May 2, 2011 1:44 AM by Chris Welty
ISLAMABAD (AP) - Osama bin Laden was holed up in a two-story
house 100 yards from a Pakistani military academy when four
helicopters carrying U.S. anti-terror forces swooped in the early
morning hours of Monday and killed him.
Flames rose Monday from the building that was the apparent
target of the raid as it was confirmed that the world's most wanted
fugitive died not in a cave, but in a town best known as a garrison
for the Pakistani military. A U.S. official said one of bin Laden's
sons was also killed in the raid alone with three others, but the
official did not name the son or the others killed.
Pakistani officials and a witness said bin Laden's guards opened
fire from the roof of the building, and one of the choppers
crashed. The sound of at least two explosions rocked the small
northwestern town of Abbottabad where the al-Qaida chief made his
last stand. The U.S. said no Americans were harmed in the raid.
Abbottabad is home to at least one regiment of the Pakistani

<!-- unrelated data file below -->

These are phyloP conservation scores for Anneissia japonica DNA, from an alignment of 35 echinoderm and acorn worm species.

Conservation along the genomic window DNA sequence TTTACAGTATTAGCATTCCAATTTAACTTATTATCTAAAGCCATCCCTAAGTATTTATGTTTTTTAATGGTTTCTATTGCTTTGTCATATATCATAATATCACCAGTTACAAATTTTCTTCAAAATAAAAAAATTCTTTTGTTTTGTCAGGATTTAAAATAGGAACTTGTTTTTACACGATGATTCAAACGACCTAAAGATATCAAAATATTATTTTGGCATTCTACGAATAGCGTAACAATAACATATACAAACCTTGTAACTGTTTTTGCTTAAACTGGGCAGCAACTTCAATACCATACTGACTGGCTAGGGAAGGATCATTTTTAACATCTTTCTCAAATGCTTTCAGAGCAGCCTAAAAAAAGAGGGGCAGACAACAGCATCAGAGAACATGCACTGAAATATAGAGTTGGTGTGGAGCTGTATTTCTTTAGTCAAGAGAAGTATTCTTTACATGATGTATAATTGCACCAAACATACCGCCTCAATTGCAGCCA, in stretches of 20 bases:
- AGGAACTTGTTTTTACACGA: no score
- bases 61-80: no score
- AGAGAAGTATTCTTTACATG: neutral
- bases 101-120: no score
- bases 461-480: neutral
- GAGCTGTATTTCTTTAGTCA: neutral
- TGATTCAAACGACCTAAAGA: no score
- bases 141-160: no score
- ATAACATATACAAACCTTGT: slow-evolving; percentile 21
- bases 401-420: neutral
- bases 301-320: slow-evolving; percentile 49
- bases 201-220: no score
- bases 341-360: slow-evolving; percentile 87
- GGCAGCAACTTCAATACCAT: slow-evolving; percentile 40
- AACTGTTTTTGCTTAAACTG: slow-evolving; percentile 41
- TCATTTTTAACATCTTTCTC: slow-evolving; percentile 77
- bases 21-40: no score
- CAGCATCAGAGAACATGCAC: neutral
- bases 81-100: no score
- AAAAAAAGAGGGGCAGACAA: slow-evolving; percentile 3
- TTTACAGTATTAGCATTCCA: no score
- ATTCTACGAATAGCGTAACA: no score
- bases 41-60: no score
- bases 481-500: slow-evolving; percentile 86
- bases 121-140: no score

army, is dotted with military buildings and home to thousands of
army personnel. Surrounded by hills and with mountains in the
distance, it is less than half a days drive from the border region
with Afghanistan, where most intelligence assessments believed bin
Laden was holed up.
The news he was killed in an army town in Pakistan will raise
more pointed questions of how he managed to evade capture and
whether Pakistan's military and intelligence leadership knew of his
whereabouts and sheltered him. Critics have long accused elements
of Pakistan's security establishment of protecting bin Laden,
though Islamabad has always denied this.
Abbotabad resident Mohammad Haroon Rasheed said the raid
happened about 1:15 a.m. local time.
"I heard a thundering sound, followed by heavy firing. Then
firing suddenly stopped. Then more thundering, then a big blast,"
he said. "In the morning when we went out to see what happened,
some helicopter wreckage was lying in an open field."
He said the house was 100 meters (yards) away from the gate of
A Pakistani official in the town said fighters on the roof
opened fire on the choppers as they came close to the building with
rocket propelled grenades. Another official said four helicopters
took off from the Ghazi air base in northwest Pakistan.
Last summer, the U.S. army was based in Ghazi to help out in the
aftermath of the floods.
Women and children were taken into custody during the raid, he
Both officials spoke on condition of anonymity because of the
sensitivity of the information.